This is a personal, confessional piece. My hope is that it will offer comfort and clarity to those who shepherd God's flock.
Being a pastor is not just spiritually intense. Whether it is our job, or something we do over and above our careers, it is a relationally and emotionally intense calling, often for prolonged periods of time. And one of the most serious consequences of living with this kind of intensity is that you can begin to feel numb after a while.
By numb, I do not mean that you cease to care. Hopefully not.
By numb, I mean that you are unable to feel with the appropriate depth of emotion in a particular situation. And it's not for lack of trying. Try as you may, feeling seems beyond your grasp.
You may find yourself listening to someone in your flock. They may be experiencing the agony of betrayal, the discouragement of hope deferred, the shame of their own unfaithfulness, or the grief of losing a loved one. Sometimes they are sitting there because they are disappointed with you. Other times it is someone telling you about the joy of answered prayer, the wonder of freshly-found freedom, or the mystery of a deep encounter with God.
And as they speak, you are attentive, trying to empathize, doing your best to say something helpful, and yet you are thinking at the same time, "I am not feeling what I should be for this person."
It is not that your heart is empty. If your heart were a cup, the cup is actually too full. Full of people's sorrow, frustration, shame, joy, wonder. There is no more room in the cup. You so desperately want to feel. But you feel, well, numb. Maybe another helpful metaphor is painting a picture. I remember learning to paint at pre-school. The more colors I used together, the less colorful the painting seemed to get. They smudged together for a generally gray hue. That may describe the emotional landscape of a numb pastor - just kind of gray.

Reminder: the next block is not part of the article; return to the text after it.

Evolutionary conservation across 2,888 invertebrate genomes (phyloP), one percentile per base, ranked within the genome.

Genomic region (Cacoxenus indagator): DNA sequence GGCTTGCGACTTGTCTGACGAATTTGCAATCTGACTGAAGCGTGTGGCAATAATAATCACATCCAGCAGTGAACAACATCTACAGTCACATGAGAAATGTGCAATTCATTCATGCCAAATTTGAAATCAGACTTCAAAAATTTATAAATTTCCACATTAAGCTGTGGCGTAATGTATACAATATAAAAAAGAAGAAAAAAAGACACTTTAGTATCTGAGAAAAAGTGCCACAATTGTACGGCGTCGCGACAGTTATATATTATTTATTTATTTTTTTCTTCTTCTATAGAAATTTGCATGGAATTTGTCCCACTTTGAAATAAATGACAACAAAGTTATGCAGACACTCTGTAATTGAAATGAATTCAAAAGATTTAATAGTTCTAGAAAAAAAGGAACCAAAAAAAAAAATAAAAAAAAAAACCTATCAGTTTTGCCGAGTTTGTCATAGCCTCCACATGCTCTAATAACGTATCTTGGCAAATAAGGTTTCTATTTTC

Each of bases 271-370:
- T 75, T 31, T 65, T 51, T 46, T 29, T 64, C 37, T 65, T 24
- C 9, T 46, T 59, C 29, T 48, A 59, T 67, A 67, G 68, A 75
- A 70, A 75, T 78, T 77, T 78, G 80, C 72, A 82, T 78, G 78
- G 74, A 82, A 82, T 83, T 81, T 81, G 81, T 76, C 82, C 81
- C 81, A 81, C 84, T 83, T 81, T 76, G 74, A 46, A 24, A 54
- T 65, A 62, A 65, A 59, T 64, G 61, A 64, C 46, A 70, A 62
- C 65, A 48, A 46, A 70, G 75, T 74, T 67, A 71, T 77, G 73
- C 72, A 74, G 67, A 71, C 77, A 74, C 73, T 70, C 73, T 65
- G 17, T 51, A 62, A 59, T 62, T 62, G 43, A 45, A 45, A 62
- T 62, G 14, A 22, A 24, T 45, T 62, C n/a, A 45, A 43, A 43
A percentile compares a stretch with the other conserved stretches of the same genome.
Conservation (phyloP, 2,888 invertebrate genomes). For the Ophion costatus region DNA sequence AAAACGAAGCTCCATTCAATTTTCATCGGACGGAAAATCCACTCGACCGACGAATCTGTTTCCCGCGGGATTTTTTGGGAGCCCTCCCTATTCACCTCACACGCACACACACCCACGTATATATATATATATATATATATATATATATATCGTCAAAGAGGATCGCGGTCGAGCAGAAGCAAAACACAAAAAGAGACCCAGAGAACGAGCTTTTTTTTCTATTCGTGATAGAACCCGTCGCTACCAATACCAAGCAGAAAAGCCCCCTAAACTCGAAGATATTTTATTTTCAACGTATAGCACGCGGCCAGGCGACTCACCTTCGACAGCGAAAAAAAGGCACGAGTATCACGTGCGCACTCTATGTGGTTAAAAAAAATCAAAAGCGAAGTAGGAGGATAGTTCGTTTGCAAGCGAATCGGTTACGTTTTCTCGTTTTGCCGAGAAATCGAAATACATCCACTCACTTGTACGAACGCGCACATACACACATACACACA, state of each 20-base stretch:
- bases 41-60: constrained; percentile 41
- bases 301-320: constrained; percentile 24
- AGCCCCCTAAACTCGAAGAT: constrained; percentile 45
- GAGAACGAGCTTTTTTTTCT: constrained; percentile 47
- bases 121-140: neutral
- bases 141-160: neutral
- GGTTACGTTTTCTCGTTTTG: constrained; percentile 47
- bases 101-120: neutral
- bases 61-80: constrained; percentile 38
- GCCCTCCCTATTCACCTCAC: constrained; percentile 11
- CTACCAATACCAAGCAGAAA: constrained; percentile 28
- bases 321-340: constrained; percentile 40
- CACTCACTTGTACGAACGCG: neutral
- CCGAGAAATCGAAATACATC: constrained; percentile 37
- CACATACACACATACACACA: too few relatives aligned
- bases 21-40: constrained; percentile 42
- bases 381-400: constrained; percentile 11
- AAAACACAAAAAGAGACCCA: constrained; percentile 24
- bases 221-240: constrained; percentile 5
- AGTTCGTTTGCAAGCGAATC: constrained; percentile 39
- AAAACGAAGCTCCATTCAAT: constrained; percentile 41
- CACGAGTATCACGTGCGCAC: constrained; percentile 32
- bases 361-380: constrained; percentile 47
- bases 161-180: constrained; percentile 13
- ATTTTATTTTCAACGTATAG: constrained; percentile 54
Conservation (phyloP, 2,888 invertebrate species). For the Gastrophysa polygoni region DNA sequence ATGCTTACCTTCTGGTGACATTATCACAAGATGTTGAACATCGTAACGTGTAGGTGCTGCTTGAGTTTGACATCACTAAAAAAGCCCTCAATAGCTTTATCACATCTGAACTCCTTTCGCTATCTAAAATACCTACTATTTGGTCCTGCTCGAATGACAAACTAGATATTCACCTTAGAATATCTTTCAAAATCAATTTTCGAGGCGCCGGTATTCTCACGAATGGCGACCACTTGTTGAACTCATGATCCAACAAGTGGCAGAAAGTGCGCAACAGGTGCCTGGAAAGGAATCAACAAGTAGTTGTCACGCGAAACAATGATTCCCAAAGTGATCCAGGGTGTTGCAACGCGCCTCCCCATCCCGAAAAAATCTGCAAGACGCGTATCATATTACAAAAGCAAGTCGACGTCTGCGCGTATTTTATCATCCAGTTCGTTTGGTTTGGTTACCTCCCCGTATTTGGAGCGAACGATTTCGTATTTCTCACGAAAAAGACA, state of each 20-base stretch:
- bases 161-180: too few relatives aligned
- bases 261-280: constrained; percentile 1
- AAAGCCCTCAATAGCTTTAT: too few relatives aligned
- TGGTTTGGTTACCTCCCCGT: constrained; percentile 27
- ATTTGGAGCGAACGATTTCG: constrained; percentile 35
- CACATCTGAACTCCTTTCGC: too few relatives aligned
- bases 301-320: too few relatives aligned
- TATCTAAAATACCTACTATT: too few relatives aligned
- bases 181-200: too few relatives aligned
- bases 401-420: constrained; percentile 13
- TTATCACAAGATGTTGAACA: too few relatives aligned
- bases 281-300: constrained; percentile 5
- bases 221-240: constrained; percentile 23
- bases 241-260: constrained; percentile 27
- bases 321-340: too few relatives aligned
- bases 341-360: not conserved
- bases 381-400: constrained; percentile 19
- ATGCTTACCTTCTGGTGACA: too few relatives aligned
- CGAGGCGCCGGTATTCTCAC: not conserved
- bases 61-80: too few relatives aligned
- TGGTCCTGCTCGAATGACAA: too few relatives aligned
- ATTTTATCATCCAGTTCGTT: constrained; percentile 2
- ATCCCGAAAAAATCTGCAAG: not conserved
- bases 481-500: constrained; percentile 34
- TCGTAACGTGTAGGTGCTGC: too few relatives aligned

This is serious if our ministry is priestly. Being priestly means that like Jesus, we sympathize with people's weaknesses, aiming to see them reconciled to God and people. If we are unable to sympathize we are really unable to reconcile. We will just regurgitate principles and remedies according to a prior situational template. And it will leave people feeling like projects.
The question to ask then is, "What is an appropriate and sustainable way to feel?"
I have known some pastors that have been unable to reign in their emotions. They almost feel too much. They are empathetic in an unsustainable way. They blow out or burn out in some way. That is for another blog. I am talking about drying out, I guess.
So how to come back from the pain of numbness?
Firstly, I would say avoid a Messianic complex. We are called to be priestly, but we are not the Priest. The Priest is Jesus, who feels more deeply than we could ever feel, and who ultimately mediates between God and the people we are pastoring. We are not their Savior. We are not indispensible.
Second, we need to learn to empty our cup; to develop a prayer life that casts our cares upon Jesus because He cares for us and our people, who are actually His people. The Lord is our Shepherd as shepherds. When He promises that His yoke is easy and His burden light, it is a promise for those who have committed to plough with Him. It is a ministry promise. Jesus' yoke of ministry is not meant to crush us. When we empty our cup, we make room to feel for others.
Third, we need to learn to guard our heart for from it flow the springs of life. Proverbs 4:23. Guarding our heart seems like a counter-intuitive way to recover form numbness. But it is not about shutting down our hearts. It is being vigilant so that when someone throws trash down the well of your heart, it is not left there. We cannot allow the trash of people's criticism, flattery, bitterness, disappointment or envy to to remain and poison our hearts. We need to filter what people say to us carefully, through prayerful discernment, sober reflection, a wise team around us and repentance if needed. This will keep our hearts from being puffed up or beaten down. Both are a poison to the heart.
The beautiful mystery is this. A guarded heart does not mean a closed, numb heart. When we live with guarded hearts, the spring is fresh and clear so that it can nourish and refresh many.
May God keep us from the pain of numbness.